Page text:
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The criminal legal and prison systems in Illinois can often feel like a jigsaw puzzle, full of interlocking laws, policies, and eccentricities that can be overwhelming even to experienced advocates. Restore Justice publishes a series of “Know More” posts. Each post will provide a straightforward overview of a different aspect of the Illinois criminal legal system.
The Freedom of Information Act (FOIA) is a set of laws that seeks to make government more transparent by giving individuals and organizations the power to request and receive public documents from public institutions. It does so by creating a relatively straightforward process for individuals to request documents and places requirements on government to respond in a timely manner or face potential lawsuits.
Not all information is subject to FOIA. Personal addresses and phone numbers of civil servant and staff, for instance, falls outside the law’s scope (you can find a full list of exemptions here).
Despite these limits, FOIA laws remain a potent tool for individuals seeking more information about government and their elected officials.
FOIA gives citizens a way to hold their government accountable. It has been used—often by reporters, but also civic organizations —to expose everything from corruption and cover-ups to human rights abuses by federal agencies. Closer to home, FOIA laws in Illinois have recently been used to force the Chicago Police to release the Laquan McDonald police shooting video. Without robust FOIA laws, it’s likely that many of these abuses would have gone unexposed and unchallenged.
But in Illinois, there are serious shortfalls in our FOIA legislation. Because of how our FOIA laws are written, many documents and records related to conduct by the Illinois Department of Corrections (IDOC) remains off limits as a “security” measure. Similar clauses protect police departments and other elements of the Illinois justice system from scrutiny.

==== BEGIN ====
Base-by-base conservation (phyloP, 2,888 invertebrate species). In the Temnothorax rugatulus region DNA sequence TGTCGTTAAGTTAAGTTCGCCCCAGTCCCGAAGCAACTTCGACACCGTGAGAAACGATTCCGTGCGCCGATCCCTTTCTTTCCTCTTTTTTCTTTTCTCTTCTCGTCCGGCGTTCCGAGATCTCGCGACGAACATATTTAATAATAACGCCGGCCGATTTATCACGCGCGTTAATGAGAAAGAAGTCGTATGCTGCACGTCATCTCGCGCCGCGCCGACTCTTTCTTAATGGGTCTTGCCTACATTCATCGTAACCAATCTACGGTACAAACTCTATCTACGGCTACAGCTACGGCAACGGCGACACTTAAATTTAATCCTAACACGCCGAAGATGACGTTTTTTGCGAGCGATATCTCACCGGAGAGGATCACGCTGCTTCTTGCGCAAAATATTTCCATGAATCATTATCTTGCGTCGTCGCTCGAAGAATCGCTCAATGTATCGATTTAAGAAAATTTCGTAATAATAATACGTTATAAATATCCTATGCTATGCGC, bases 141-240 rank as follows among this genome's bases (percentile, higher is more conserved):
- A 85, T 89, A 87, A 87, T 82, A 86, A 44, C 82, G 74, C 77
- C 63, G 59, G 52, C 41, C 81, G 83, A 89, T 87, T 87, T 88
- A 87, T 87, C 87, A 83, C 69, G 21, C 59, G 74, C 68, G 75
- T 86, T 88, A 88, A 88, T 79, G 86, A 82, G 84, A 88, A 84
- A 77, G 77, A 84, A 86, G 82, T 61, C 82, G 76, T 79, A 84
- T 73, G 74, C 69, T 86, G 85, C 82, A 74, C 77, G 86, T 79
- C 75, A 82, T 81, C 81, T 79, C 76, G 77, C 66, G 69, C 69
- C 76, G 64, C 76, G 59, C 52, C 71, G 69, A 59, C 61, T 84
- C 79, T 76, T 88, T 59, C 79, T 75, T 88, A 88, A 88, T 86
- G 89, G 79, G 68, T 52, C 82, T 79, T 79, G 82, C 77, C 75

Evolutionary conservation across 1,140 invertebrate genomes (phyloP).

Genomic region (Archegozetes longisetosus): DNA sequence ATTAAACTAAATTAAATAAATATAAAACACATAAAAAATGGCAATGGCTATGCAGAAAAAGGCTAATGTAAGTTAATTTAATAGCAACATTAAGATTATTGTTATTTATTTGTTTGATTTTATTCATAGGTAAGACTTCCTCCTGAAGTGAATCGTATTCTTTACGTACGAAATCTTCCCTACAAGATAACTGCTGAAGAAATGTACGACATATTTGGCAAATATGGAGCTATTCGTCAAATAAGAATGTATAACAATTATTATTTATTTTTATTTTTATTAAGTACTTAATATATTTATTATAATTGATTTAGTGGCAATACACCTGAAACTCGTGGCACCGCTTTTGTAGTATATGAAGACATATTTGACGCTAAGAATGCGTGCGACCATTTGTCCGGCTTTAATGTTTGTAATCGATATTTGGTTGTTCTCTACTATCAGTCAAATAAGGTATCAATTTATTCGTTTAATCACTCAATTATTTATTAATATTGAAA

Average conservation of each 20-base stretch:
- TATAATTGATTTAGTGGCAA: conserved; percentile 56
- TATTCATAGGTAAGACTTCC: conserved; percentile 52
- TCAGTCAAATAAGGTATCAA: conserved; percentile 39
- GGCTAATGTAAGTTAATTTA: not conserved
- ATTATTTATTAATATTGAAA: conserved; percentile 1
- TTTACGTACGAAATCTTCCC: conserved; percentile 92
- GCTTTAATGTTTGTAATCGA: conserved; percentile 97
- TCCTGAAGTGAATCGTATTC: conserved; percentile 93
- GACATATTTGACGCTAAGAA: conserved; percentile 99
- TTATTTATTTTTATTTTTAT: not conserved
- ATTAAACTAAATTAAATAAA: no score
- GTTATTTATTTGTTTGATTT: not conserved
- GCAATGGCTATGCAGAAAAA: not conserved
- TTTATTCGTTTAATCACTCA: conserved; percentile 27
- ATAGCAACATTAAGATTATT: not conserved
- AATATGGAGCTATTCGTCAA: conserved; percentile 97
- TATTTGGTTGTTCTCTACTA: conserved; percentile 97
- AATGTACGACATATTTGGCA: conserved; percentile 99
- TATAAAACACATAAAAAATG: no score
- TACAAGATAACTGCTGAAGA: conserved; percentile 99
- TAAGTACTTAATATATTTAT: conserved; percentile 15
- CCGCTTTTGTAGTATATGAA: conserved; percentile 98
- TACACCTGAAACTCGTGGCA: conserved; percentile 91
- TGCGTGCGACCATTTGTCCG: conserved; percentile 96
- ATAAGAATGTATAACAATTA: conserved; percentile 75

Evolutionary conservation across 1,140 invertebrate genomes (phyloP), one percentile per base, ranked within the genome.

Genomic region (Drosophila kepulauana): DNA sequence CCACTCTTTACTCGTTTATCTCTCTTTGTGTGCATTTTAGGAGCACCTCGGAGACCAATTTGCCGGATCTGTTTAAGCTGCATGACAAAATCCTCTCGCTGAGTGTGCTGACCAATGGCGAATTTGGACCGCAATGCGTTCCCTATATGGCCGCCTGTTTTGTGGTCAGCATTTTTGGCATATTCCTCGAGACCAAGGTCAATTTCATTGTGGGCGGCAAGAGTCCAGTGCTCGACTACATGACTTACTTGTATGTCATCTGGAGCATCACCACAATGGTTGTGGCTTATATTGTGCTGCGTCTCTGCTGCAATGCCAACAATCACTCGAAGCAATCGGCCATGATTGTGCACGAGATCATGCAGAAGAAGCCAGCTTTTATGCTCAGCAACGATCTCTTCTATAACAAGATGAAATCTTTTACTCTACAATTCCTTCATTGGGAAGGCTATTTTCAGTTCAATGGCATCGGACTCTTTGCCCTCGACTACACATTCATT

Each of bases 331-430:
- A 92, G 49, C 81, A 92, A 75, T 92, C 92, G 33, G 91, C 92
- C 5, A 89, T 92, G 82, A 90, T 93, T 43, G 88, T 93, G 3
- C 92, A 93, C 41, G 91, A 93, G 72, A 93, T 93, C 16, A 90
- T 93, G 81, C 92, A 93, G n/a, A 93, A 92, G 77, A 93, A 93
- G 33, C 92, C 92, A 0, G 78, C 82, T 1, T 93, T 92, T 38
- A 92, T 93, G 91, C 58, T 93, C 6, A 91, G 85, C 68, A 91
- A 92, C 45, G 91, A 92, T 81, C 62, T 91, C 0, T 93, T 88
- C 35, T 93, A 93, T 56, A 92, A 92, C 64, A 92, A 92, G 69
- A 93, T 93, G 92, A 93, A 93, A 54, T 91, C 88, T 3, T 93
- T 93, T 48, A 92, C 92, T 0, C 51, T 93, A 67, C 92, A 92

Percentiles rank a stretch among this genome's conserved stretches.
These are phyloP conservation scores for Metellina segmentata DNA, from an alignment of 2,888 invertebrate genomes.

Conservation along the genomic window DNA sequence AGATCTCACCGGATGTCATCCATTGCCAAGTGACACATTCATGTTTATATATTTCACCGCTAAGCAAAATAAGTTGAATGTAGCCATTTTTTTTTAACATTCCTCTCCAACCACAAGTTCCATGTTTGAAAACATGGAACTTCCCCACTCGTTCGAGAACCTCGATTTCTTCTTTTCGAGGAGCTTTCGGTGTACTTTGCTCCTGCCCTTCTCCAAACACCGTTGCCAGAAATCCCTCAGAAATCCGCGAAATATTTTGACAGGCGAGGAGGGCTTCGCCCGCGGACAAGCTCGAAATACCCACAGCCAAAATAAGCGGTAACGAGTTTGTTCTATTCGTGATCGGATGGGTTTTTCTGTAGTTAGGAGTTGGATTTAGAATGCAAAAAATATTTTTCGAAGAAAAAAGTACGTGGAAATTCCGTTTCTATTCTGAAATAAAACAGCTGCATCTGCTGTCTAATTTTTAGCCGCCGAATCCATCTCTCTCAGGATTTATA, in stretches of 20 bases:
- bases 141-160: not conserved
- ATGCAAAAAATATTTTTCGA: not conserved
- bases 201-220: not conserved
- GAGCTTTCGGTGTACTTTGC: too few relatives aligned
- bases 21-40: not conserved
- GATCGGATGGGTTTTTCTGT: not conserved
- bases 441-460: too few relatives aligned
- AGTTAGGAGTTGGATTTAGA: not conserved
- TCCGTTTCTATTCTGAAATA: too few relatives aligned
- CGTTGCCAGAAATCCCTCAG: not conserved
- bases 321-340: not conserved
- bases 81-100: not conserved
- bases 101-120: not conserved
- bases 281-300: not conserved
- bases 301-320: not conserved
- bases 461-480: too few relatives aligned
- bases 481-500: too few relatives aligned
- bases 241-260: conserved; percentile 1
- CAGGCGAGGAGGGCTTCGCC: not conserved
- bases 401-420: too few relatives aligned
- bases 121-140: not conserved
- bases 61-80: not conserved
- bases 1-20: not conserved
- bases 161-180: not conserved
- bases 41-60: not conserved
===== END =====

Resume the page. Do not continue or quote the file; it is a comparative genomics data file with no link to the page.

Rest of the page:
There are good reasons to keep some records off limits. But too often, the cover of “security” applies too broadly.
For instance, earlier this year we submitted a FOIA request to IDOC on their lockdown policy. Prison lockdowns can last weeks and lead to solitary-like confinement conditions and severe reduction in services for inmates. While lockdowns are used in response to fights, riots and similar incidents, sources indicated that prisons were using them more liberally, and for reasons not related to incidents. To find the truth, we requested IDOC disclose their policies for determining when to impose and lift lockdown status, as well as the number and length of lockdowns from the past two years.
Our request was denied in full, with “security” reasons cited. This ability to so quickly dismiss inquiries means alarming and unethical practices can often go undisclosed for too long. Today, IDOC is currently being suing in a class action suit by prisoners who faced extreme physical and sexual abuse at the hand of IDOC security officers. In a second suit, the Department has been charged with providing grossly inadequate medical care in prison, leading to the premature death of inmates.
Based on how our state laws are written, many of the relevant records about these practices—about IDOC officer conduct, medical incidents, and the like–would have been exempt from FOIA.
There’s a lot out there on FOIA. For a dive into the law’s technical nuances, law firm Loevy & Loevy has published an exceptionally detailed overview of Illinois FOIA laws. You can also find how the firm uses FOIA in its various cases on their blog.
If you want to look beyond Illinois, the Sunshine in Government Initiative is a great resource for learning how FOIA has helped keep federal government transparent and accountable. Their website is full of resources, included a fantastic archive of news stories that were made possible by FOIA.
And to see how another local nonprofit uses FOIA for an adjacent line of work, check out the Lucy Parsons Labs. They’ve used FOIA to investigate policy shootings and how Chicago police use a range of surveillance tools to track its residents, among other projects.
ACLU of San Diego. Government documents show Customs & Border Protection officials have abused migrant children. Retrieved from https://www.aclusandiego.org.
Cordis, Adriana S. & Warren, Patrick L. (2012, April) Sunshine as disinfectant: the effect of state Freedom of Information Act laws on public corruption. Journal of Public Economics. (115)
Ruiz, Rebecca & Ivory, Danielle. (2014, July 15). Documents show General Motors kept silent on fatal crashes. The New York Times. Retrieved from https://www.nytimes.com.
Thayer, Andy. (2016, March 8). Journalist sues to get police & state’s attorney records of Laquan McDonald shooting investigations [Web log post]. Retrieved from https://www.loevy.com.